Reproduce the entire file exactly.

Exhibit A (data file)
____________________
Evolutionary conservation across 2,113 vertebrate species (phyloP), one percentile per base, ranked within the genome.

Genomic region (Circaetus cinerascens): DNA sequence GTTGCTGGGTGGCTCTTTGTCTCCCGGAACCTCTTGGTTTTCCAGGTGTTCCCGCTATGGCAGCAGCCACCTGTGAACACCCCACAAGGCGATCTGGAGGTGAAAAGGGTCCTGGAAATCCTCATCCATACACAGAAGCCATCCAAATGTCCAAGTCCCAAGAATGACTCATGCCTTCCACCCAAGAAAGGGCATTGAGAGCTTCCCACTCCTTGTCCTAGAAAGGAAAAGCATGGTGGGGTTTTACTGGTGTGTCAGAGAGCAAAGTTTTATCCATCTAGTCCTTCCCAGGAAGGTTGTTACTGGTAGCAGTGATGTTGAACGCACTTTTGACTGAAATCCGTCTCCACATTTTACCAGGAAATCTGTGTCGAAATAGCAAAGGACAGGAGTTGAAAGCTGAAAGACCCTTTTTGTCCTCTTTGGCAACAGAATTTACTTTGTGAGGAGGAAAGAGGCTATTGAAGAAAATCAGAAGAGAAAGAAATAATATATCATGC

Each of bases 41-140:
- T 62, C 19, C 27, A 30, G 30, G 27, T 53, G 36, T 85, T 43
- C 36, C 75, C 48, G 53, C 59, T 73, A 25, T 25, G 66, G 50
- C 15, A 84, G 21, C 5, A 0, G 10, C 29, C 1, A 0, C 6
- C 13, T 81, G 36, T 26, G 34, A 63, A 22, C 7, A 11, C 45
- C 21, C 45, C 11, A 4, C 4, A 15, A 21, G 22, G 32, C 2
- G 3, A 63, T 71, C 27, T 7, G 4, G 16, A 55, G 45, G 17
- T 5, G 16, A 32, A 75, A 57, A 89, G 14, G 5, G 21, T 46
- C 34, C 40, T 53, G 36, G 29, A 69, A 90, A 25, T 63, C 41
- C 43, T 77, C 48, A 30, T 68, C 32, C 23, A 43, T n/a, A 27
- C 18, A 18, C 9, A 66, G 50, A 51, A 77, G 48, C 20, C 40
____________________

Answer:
Evolutionary conservation across 2,113 vertebrate species (phyloP), one percentile per base, ranked within the genome.

Genomic region (Circaetus cinerascens): DNA sequence GTTGCTGGGTGGCTCTTTGTCTCCCGGAACCTCTTGGTTTTCCAGGTGTTCCCGCTATGGCAGCAGCCACCTGTGAACACCCCACAAGGCGATCTGGAGGTGAAAAGGGTCCTGGAAATCCTCATCCATACACAGAAGCCATCCAAATGTCCAAGTCCCAAGAATGACTCATGCCTTCCACCCAAGAAAGGGCATTGAGAGCTTCCCACTCCTTGTCCTAGAAAGGAAAAGCATGGTGGGGTTTTACTGGTGTGTCAGAGAGCAAAGTTTTATCCATCTAGTCCTTCCCAGGAAGGTTGTTACTGGTAGCAGTGATGTTGAACGCACTTTTGACTGAAATCCGTCTCCACATTTTACCAGGAAATCTGTGTCGAAATAGCAAAGGACAGGAGTTGAAAGCTGAAAGACCCTTTTTGTCCTCTTTGGCAACAGAATTTACTTTGTGAGGAGGAAAGAGGCTATTGAAGAAAATCAGAAGAGAAAGAAATAATATATCATGC

Each of bases 41-140:
- T 62, C 19, C 27, A 30, G 30, G 27, T 53, G 36, T 85, T 43
- C 36, C 75, C 48, G 53, C 59, T 73, A 25, T 25, G 66, G 50
- C 15, A 84, G 21, C 5, A 0, G 10, C 29, C 1, A 0, C 6
- C 13, T 81, G 36, T 26, G 34, A 63, A 22, C 7, A 11, C 45
- C 21, C 45, C 11, A 4, C 4, A 15, A 21, G 22, G 32, C 2
- G 3, A 63, T 71, C 27, T 7, G 4, G 16, A 55, G 45, G 17
- T 5, G 16, A 32, A 75, A 57, A 89, G 14, G 5, G 21, T 46
- C 34, C 40, T 53, G 36, G 29, A 69, A 90, A 25, T 63, C 41
- C 43, T 77, C 48, A 30, T 68, C 32, C 23, A 43, T n/a, A 27
- C 18, A 18, C 9, A 66, G 50, A 51, A 77, G 48, C 20, C 40